On Friday 1st March it was St David’s Day. As part of our International themed assemblies we found out some of the facts about St David and looked at why it is a special day in Wales. You can find out more by clicking the picture below.
This week’s International Assembly is all about La Fete des Rois, which is the French celebration of The Epiphany on January 6th.
French families buy and eat a special pastry cake called a gallette. Each cake comes with a special golden crown. They have very special traditions when eating this cake, such as the youngest child of the family sits under the table and decides which member of the family should eat each piece.
A little similar to our traditional 6 pence in a Christmas pudding, hidden within the galette is a small toy called a feve. It is often made of china and could be in the shape of a shoe, figure or coin. The person who finds the feve in his or her slice is then king or queen for the day, and can wear the golden crown.
A galette is made of flaky pastry, with a kind of almond pasts, similar to marzipan inside. They are quite large and are available to buy in most traditional boulangeries (bakers) in France, particulary around the time of Epiphany but in some shops they are available all year.
There is a traditional story in France called Roule Galette, all about a runaway galette that is chased by different animals – does it remind you of a story you have read before?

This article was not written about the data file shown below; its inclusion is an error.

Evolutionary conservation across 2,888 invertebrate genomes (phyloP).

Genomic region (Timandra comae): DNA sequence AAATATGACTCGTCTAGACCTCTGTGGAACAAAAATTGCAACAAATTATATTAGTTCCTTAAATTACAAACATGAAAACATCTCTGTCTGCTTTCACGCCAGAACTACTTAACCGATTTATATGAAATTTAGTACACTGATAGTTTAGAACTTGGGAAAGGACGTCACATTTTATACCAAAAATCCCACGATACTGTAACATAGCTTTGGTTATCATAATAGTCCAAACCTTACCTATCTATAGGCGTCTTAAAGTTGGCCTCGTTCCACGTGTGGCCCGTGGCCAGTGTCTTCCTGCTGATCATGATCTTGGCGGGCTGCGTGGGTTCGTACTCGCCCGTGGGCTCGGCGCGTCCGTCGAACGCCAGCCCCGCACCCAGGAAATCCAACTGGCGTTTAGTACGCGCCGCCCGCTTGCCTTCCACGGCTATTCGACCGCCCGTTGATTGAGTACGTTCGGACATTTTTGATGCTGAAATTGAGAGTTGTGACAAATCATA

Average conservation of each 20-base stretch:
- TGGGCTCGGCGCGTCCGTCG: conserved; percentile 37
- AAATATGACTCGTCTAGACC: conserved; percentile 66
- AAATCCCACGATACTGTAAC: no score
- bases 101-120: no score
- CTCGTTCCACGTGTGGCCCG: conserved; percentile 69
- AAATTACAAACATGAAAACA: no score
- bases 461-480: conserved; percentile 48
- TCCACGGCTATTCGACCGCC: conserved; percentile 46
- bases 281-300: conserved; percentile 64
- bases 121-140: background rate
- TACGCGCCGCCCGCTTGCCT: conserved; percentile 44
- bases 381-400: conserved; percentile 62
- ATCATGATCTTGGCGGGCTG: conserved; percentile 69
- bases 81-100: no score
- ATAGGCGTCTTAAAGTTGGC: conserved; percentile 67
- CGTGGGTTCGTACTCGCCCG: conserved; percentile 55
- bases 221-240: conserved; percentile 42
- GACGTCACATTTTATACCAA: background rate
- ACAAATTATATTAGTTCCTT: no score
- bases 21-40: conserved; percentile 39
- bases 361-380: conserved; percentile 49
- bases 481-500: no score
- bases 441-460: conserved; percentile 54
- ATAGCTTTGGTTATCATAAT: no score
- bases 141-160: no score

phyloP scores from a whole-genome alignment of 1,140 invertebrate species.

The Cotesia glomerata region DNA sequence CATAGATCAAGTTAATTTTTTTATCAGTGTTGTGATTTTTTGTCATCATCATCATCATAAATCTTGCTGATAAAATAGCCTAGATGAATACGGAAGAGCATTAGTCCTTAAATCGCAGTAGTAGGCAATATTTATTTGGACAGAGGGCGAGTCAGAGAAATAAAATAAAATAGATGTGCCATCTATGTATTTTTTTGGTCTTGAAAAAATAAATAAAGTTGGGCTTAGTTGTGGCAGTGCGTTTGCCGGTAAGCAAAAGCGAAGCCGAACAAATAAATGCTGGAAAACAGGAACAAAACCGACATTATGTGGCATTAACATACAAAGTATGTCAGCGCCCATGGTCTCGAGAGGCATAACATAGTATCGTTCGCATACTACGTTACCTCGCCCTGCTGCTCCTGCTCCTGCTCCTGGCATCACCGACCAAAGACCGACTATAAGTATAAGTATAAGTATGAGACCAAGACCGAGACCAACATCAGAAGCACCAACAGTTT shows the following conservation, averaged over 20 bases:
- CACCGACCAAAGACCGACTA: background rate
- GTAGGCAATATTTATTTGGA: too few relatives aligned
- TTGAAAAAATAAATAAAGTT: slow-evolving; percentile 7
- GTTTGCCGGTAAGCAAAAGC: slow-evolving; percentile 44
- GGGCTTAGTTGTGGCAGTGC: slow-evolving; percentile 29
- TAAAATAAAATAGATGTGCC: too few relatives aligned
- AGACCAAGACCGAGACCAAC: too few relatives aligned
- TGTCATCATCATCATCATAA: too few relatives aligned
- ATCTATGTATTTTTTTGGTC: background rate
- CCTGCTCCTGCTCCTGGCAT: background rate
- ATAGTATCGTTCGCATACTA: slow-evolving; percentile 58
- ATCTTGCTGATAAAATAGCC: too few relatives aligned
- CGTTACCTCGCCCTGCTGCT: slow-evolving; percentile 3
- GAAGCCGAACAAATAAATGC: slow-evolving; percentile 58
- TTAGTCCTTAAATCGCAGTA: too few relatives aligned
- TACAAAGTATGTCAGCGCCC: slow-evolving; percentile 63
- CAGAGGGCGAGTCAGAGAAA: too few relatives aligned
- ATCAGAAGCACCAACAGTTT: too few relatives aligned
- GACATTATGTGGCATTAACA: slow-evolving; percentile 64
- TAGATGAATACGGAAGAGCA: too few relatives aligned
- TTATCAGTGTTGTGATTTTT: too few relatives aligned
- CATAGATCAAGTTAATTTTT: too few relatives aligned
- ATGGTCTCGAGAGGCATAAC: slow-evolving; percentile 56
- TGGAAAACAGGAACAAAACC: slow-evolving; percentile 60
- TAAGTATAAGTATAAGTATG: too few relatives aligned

At Norbridge we are very much looking forward to our upcoming French Art Week. During this week we will have our normal lessons each morning, but every afternoon will be completely different!
Each class, from Foundation One to Y6, will participate in a range of art and craft activities, and each one will be linked in some way to France. We will be producing work linked to the French landscape, landmarks, food, culture and traditions, as well as of course using French artists as inspiration. We are even planning on having some of our best work framed and will then be inviting members of the community to visit our pop-up art gallery and admire (plus possibly purchase!) some of our art work.
Before Christmas, as part of our ongoing international work, we had an assembly all about Le Saint Nicolas. We found out about who he is, how he is similar to Santa, or Father Christmas, but slightly different, and we also learnt that in France, Le Saint Nicolas is celebrated on December 6th! Instead of putting stockings out for presents, French children leave their shoes by the fireplace, and also children leave a carrot and some sugar for his donkey – just like we often leave a carrot and mince pie for Father Christmas and Rudolf.
We also learnt about Le Pere Fouettard, who sounded very mean and would teach naughty children how to behave! He looked a little bit spooky and we were all very glad we do not have him in the UK.
We discovered that celebrating Le Saint Nicolas means French children receive some presents 3 weeks before Christmas, which we thought sounded fantastique!